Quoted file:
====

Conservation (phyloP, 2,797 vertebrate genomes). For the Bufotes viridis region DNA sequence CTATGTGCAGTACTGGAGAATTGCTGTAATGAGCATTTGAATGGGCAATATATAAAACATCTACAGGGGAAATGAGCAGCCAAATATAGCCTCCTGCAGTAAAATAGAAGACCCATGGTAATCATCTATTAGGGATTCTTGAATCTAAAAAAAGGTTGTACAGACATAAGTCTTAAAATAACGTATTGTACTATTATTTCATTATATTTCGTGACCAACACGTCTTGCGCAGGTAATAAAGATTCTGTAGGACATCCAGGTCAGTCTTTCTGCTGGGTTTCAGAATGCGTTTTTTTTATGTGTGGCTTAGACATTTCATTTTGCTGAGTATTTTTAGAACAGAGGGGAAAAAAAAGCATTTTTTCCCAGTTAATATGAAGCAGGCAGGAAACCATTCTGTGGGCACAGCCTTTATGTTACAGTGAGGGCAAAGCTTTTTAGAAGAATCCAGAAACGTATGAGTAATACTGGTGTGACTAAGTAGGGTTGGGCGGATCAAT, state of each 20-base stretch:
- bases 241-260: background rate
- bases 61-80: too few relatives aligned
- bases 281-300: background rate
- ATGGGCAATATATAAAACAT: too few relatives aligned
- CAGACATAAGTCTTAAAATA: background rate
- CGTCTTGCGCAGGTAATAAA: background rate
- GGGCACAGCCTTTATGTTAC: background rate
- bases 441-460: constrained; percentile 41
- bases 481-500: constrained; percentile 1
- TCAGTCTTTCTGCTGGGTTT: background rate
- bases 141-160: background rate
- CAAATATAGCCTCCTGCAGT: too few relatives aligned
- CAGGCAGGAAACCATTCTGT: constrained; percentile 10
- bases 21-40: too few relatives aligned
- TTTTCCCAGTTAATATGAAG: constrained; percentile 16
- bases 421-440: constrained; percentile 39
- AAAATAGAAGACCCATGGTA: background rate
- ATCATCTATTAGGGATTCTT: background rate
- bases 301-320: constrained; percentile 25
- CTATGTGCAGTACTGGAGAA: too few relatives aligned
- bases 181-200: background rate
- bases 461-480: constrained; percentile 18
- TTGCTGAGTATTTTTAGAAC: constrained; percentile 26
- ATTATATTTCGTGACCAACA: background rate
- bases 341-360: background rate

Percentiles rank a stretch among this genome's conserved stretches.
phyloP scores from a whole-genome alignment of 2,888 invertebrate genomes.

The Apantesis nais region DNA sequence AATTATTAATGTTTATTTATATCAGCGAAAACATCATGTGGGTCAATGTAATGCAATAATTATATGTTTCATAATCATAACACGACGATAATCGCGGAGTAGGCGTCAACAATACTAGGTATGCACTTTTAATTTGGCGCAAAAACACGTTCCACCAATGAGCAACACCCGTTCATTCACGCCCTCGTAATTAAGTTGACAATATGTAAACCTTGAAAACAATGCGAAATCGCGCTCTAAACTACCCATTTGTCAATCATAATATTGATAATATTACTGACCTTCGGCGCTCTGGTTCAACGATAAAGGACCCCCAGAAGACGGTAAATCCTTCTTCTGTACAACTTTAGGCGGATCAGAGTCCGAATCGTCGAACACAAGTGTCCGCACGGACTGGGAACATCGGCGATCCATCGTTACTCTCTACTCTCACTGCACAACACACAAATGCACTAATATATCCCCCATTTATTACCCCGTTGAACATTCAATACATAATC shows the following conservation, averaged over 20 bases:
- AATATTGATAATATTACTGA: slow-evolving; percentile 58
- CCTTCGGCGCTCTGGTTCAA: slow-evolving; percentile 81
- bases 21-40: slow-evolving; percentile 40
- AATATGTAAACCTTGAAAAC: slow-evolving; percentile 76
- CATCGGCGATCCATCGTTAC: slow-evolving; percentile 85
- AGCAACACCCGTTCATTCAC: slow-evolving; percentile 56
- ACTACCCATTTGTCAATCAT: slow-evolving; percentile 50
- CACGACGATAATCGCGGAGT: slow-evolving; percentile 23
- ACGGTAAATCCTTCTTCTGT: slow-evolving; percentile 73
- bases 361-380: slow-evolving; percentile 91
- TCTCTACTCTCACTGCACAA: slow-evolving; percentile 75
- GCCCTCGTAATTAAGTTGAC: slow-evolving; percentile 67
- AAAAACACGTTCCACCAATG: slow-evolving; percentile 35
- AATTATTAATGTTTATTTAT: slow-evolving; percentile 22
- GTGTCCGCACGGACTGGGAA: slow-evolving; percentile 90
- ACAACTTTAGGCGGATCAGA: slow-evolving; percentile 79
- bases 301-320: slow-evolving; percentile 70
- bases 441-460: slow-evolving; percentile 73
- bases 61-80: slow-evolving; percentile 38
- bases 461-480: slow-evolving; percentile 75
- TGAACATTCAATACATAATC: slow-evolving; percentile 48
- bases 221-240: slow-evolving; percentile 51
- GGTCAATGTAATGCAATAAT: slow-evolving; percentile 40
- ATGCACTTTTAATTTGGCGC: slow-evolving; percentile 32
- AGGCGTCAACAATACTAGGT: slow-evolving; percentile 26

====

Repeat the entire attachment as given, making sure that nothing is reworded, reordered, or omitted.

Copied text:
Conservation (phyloP, 2,797 vertebrate genomes). For the Bufotes viridis region DNA sequence CTATGTGCAGTACTGGAGAATTGCTGTAATGAGCATTTGAATGGGCAATATATAAAACATCTACAGGGGAAATGAGCAGCCAAATATAGCCTCCTGCAGTAAAATAGAAGACCCATGGTAATCATCTATTAGGGATTCTTGAATCTAAAAAAAGGTTGTACAGACATAAGTCTTAAAATAACGTATTGTACTATTATTTCATTATATTTCGTGACCAACACGTCTTGCGCAGGTAATAAAGATTCTGTAGGACATCCAGGTCAGTCTTTCTGCTGGGTTTCAGAATGCGTTTTTTTTATGTGTGGCTTAGACATTTCATTTTGCTGAGTATTTTTAGAACAGAGGGGAAAAAAAAGCATTTTTTCCCAGTTAATATGAAGCAGGCAGGAAACCATTCTGTGGGCACAGCCTTTATGTTACAGTGAGGGCAAAGCTTTTTAGAAGAATCCAGAAACGTATGAGTAATACTGGTGTGACTAAGTAGGGTTGGGCGGATCAAT, state of each 20-base stretch:
- bases 241-260: background rate
- bases 61-80: too few relatives aligned
- bases 281-300: background rate
- ATGGGCAATATATAAAACAT: too few relatives aligned
- CAGACATAAGTCTTAAAATA: background rate
- CGTCTTGCGCAGGTAATAAA: background rate
- GGGCACAGCCTTTATGTTAC: background rate
- bases 441-460: constrained; percentile 41
- bases 481-500: constrained; percentile 1
- TCAGTCTTTCTGCTGGGTTT: background rate
- bases 141-160: background rate
- CAAATATAGCCTCCTGCAGT: too few relatives aligned
- CAGGCAGGAAACCATTCTGT: constrained; percentile 10
- bases 21-40: too few relatives aligned
- TTTTCCCAGTTAATATGAAG: constrained; percentile 16
- bases 421-440: constrained; percentile 39
- AAAATAGAAGACCCATGGTA: background rate
- ATCATCTATTAGGGATTCTT: background rate
- bases 301-320: constrained; percentile 25
- CTATGTGCAGTACTGGAGAA: too few relatives aligned
- bases 181-200: background rate
- bases 461-480: constrained; percentile 18
- TTGCTGAGTATTTTTAGAAC: constrained; percentile 26
- ATTATATTTCGTGACCAACA: background rate
- bases 341-360: background rate

Percentiles rank a stretch among this genome's conserved stretches.
phyloP scores from a whole-genome alignment of 2,888 invertebrate genomes.

The Apantesis nais region DNA sequence AATTATTAATGTTTATTTATATCAGCGAAAACATCATGTGGGTCAATGTAATGCAATAATTATATGTTTCATAATCATAACACGACGATAATCGCGGAGTAGGCGTCAACAATACTAGGTATGCACTTTTAATTTGGCGCAAAAACACGTTCCACCAATGAGCAACACCCGTTCATTCACGCCCTCGTAATTAAGTTGACAATATGTAAACCTTGAAAACAATGCGAAATCGCGCTCTAAACTACCCATTTGTCAATCATAATATTGATAATATTACTGACCTTCGGCGCTCTGGTTCAACGATAAAGGACCCCCAGAAGACGGTAAATCCTTCTTCTGTACAACTTTAGGCGGATCAGAGTCCGAATCGTCGAACACAAGTGTCCGCACGGACTGGGAACATCGGCGATCCATCGTTACTCTCTACTCTCACTGCACAACACACAAATGCACTAATATATCCCCCATTTATTACCCCGTTGAACATTCAATACATAATC shows the following conservation, averaged over 20 bases:
- AATATTGATAATATTACTGA: slow-evolving; percentile 58
- CCTTCGGCGCTCTGGTTCAA: slow-evolving; percentile 81
- bases 21-40: slow-evolving; percentile 40
- AATATGTAAACCTTGAAAAC: slow-evolving; percentile 76
- CATCGGCGATCCATCGTTAC: slow-evolving; percentile 85
- AGCAACACCCGTTCATTCAC: slow-evolving; percentile 56
- ACTACCCATTTGTCAATCAT: slow-evolving; percentile 50
- CACGACGATAATCGCGGAGT: slow-evolving; percentile 23
- ACGGTAAATCCTTCTTCTGT: slow-evolving; percentile 73
- bases 361-380: slow-evolving; percentile 91
- TCTCTACTCTCACTGCACAA: slow-evolving; percentile 75
- GCCCTCGTAATTAAGTTGAC: slow-evolving; percentile 67
- AAAAACACGTTCCACCAATG: slow-evolving; percentile 35
- AATTATTAATGTTTATTTAT: slow-evolving; percentile 22
- GTGTCCGCACGGACTGGGAA: slow-evolving; percentile 90
- ACAACTTTAGGCGGATCAGA: slow-evolving; percentile 79
- bases 301-320: slow-evolving; percentile 70
- bases 441-460: slow-evolving; percentile 73
- bases 61-80: slow-evolving; percentile 38
- bases 461-480: slow-evolving; percentile 75
- TGAACATTCAATACATAATC: slow-evolving; percentile 48
- bases 221-240: slow-evolving; percentile 51
- GGTCAATGTAATGCAATAAT: slow-evolving; percentile 40
- ATGCACTTTTAATTTGGCGC: slow-evolving; percentile 32
- AGGCGTCAACAATACTAGGT: slow-evolving; percentile 26